Anyone who has seen the Jack Nicholson film As Good as it Gets will know how debilitating this disorder can be. Locking and unlocking a door multiple times, the washing of hands with just one bar of soap at a time and avoiding cracks in the sidewalk were some of the noticeable traits exhibited by Jack Nicholson’s character in the movie.
Obsessive compulsive disorder usually centres on a specific theme, like the fear of contamination by germs. The more somebody tries to ignore it, the worse it gets and it leads to a vicious cycle of ritualistic behaviour.
This article will go into greater detail about the symptoms, causes and ways to treat this disorder.
OCD occurs when worries turn into obsessions, which in turn leads to compulsive patterns of behaviour that can severely disrupt a person’s life.
The symptoms can get worse in stressful situations.
Most people who have this disorder can be categorized in the following ways:
- The washers will spend many hours each day cleaning, scrubbing, scouring, dusting, polishing and mopping their homes and personal belongings.
- The hoarders will accumulate all kinds of junk they don’t need, like old newspapers or magazines. Although this might seem amusing, it’s no joke. The more useless items somebody collects the greater the risk that the person can be buried under a huge pile of rubbish.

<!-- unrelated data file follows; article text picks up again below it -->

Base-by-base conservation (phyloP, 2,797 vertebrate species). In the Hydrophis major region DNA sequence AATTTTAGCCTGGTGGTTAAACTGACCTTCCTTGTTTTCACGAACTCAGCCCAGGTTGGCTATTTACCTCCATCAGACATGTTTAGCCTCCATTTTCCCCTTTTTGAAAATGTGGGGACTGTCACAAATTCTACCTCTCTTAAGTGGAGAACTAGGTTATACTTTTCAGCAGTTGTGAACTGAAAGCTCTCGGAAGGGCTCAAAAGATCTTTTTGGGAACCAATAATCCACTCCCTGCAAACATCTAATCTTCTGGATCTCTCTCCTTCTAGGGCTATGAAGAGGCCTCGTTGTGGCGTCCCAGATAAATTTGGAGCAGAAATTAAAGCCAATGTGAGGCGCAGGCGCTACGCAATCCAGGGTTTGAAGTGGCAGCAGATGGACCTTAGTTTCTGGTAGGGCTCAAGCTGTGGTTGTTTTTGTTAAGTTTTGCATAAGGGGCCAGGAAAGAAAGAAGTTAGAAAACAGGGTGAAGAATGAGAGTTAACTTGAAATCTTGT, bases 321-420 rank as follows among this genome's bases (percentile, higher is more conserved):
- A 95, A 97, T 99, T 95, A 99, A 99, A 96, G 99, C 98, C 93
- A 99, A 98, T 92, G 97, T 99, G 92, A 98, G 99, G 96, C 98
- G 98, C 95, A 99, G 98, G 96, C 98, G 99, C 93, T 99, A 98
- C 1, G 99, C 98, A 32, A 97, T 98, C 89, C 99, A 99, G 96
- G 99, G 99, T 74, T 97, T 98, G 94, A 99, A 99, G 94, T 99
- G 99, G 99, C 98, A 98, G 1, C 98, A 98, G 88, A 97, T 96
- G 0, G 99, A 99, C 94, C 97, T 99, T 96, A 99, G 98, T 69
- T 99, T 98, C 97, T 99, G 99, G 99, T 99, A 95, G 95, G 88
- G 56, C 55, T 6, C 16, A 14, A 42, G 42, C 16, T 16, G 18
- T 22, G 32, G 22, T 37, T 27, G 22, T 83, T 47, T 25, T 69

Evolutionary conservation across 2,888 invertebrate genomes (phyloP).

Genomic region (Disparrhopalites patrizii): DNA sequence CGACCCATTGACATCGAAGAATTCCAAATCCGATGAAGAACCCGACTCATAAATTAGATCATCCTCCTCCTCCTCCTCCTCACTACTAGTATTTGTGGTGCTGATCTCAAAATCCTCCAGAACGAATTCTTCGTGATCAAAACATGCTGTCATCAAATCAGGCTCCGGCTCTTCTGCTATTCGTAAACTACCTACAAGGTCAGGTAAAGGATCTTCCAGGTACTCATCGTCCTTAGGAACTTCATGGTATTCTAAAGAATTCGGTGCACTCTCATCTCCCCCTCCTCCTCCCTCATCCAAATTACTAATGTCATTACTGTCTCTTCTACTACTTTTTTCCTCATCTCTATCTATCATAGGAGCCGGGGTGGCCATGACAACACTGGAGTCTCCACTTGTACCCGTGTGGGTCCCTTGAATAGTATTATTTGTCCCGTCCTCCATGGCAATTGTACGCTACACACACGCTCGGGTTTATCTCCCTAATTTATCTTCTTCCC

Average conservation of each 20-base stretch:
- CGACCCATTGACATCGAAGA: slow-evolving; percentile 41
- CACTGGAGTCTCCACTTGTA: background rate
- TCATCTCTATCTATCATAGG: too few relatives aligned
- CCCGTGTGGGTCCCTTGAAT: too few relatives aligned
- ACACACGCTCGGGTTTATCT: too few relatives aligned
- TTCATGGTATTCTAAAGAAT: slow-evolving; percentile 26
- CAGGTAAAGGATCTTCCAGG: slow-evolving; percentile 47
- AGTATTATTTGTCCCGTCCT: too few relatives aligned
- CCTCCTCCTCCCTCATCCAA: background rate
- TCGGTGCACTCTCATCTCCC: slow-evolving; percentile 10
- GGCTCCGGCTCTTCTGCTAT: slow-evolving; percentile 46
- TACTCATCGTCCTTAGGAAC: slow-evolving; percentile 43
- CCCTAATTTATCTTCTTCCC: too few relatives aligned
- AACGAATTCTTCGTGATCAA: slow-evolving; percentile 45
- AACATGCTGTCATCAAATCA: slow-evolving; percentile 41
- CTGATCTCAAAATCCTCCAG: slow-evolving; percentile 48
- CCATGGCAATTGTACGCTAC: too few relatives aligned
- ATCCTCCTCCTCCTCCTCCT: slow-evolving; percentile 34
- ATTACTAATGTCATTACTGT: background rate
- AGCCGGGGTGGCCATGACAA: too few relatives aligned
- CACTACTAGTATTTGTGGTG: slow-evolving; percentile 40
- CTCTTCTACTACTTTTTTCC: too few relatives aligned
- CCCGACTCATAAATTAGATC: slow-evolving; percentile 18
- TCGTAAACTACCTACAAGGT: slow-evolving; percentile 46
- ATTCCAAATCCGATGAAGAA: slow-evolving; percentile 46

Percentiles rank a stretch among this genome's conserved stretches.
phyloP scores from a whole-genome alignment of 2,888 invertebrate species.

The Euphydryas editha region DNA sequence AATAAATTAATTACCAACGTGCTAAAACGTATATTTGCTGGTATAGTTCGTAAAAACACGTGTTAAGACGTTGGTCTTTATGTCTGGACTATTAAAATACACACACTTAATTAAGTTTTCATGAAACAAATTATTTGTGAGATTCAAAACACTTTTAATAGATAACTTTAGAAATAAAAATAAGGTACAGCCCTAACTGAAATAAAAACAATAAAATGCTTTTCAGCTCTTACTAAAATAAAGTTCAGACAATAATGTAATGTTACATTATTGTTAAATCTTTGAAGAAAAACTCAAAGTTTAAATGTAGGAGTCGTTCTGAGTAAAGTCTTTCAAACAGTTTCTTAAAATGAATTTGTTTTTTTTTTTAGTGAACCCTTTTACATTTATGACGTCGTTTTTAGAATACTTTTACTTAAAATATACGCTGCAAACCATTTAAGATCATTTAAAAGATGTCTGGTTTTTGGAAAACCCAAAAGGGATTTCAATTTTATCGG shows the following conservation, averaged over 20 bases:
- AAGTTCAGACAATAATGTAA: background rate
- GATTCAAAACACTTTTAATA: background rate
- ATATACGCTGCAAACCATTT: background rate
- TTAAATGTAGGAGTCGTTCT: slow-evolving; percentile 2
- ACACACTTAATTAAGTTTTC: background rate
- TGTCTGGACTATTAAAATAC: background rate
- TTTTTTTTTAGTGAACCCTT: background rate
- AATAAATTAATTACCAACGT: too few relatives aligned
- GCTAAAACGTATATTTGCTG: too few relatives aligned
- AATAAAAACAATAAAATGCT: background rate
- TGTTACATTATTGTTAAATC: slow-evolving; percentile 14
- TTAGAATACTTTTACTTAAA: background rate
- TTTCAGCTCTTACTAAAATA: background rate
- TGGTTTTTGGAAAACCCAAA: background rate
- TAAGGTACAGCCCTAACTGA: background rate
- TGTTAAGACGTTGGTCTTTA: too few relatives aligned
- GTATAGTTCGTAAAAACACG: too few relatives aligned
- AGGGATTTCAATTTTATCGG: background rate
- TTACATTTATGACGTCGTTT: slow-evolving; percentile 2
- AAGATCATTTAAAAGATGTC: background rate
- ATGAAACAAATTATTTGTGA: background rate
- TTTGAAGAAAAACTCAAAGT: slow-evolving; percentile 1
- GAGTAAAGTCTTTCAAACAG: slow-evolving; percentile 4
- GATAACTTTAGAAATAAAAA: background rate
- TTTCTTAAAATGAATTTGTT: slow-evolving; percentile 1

- The checkers will go back and see if they have turned off the television numerous times.
- The counters will have fears about specific colours or numbers and will, for example, turn cans of soup or bottles of beer so that all of the labels will face in the same direction.
Signs and Symptoms of OCD
OCD sufferers are more likely to develop facial and vocal tics, Tourette syndrome or chronic hair pulling. Depression, panic attacks and eating disorders such as anorexia/bulimia will accompany OCD. Some may turn into hypochondriacs, and barricade themselves in their homes to avoid catching any diseases.
What Causes OCD?
One possible biological explanation points to low levels of serotonin in the brain. This vital neurotransmitter can be considered a “feel good” hormone, as it regulates a person’s mood and overall well being. Other factors contributing to the onset of OCD might include the following:
- Traumatic life events like sexual abuse, which will lead to a fear of men/and or women – and contamination.
- It could run in families. If both parents have shown similar types of anxiety, they may convince the boy/girl that the world is a dangerous place – thus reinforcing ritualistic patterns.
- Perfectionism or the need to have things just so, may lead to OCD.
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What Treatments Are Available?
Antidepressants such as Prozac, Zoloft, Cipralex and Lustral can help to elevate serotonin levels.
Potential side effects include nausea, headaches and gastrointestinal discomfort. Counseling in conjunction with medication can be quite useful. There is also cognitive behaviour therapy, which has been shown to be especially helpful.
- Learn as much as possible about OCD. The more information you have about the problem, the better.
- There are no quick fixes. Recovering from OCD can take a considerable amount of time, so stay focused on that goal.
- Learn how to handle stress, and how to manage daily activities.